Geneticists from Trinity College Dublin and archaeologists from Queen’s Univ. Belfast have sequenced the genomes of four ancient Irish humans, dating as far back as 5,200 years ago, and found evidence that the ancient people had origins in the Middle East and Pontic Steppe.
In Irish history, according to the researchers who published their findings in Proceedings of the National Academy of Sciences, the two most transformative periods were heralded by the arrival of agriculture (around 3750 BC) and metallurgy (around 2300 BC).
“The Neolithic package characterized by animal husbandry, cereal crops, ceramics, and timber houses reached the shores of Ireland some 5,000 years after its beginnings in the Near East,” the researchers wrote. “The second great wave of change starts with the appearance of copper mines, associated with Bell Beaker pottery, which are quickly followed by Bronze tool-making, weaponry, and gold-working, with distinct Food Vessel pottery succeeding from the earlier beakers.”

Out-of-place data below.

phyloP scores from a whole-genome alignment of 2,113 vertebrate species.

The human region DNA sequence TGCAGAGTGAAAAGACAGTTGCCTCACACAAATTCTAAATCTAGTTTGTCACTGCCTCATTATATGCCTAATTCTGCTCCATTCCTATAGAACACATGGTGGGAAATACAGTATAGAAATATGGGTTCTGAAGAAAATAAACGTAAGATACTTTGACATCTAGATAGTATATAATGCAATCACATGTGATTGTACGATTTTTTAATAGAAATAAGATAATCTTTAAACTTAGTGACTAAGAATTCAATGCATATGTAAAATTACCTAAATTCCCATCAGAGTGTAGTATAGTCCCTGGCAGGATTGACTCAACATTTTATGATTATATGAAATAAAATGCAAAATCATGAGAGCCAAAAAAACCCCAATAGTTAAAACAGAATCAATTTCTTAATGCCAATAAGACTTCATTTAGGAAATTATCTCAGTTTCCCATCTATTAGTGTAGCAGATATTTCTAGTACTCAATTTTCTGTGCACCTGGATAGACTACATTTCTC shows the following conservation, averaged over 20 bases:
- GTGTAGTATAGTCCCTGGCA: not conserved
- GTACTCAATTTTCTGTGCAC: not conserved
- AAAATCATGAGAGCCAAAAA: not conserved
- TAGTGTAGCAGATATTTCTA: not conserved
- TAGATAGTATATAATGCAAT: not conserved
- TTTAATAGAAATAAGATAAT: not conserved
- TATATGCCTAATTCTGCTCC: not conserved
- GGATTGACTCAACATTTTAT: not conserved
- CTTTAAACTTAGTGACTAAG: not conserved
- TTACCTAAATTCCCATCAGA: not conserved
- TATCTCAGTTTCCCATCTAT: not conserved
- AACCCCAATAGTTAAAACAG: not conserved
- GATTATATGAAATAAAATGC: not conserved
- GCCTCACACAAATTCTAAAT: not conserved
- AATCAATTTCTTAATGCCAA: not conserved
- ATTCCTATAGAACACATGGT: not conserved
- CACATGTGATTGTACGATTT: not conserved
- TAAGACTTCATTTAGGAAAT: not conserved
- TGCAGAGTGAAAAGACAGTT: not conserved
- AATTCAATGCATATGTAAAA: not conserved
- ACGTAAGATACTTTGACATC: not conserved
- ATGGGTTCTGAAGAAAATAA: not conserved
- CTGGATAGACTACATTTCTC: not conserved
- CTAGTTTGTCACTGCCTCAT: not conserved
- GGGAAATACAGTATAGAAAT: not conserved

The four ancient Irish individuals studied included a Neolithic women from Ballynahatty (3343-3020 BC) and three early Bronze Age men form a cist burial on Rathlin Island (2026-1534 BC).
The female specimen “displays predominant ancestry from early farmers that ultimately originated in migrating agriculturists from the Near East,” a term used to describe the area occupied by modern day countries, such as Lebanon, Syria, Turkey, Jordan, and Iraq, among others.
According to the researchers, the early farmer would have had black hair and brown eyes, most likely resembling southern Europeans.
About a third of the Bronze Age genomes stem from sources in the Pontic Steppe. According to the researchers, this indicates that European upheaval during the Bronze Age was spread from southern Siberia to the western ocean.
The genetic change may be indicative of other cultural changes, including the introduction of the language ancestral to the Celtic tongues, according to researchers.
The specimens from the Bronze Age show the strongest similarities with modern Irish, Scottish, and Welsh populations. Further, they showcase several important genetic variants common in Irish people today, including the coding for lactase persistence, blue eye color, and the C282Y mutation responsible for the genetic disorder haemochromatosis, defined by increased iron retention in the body.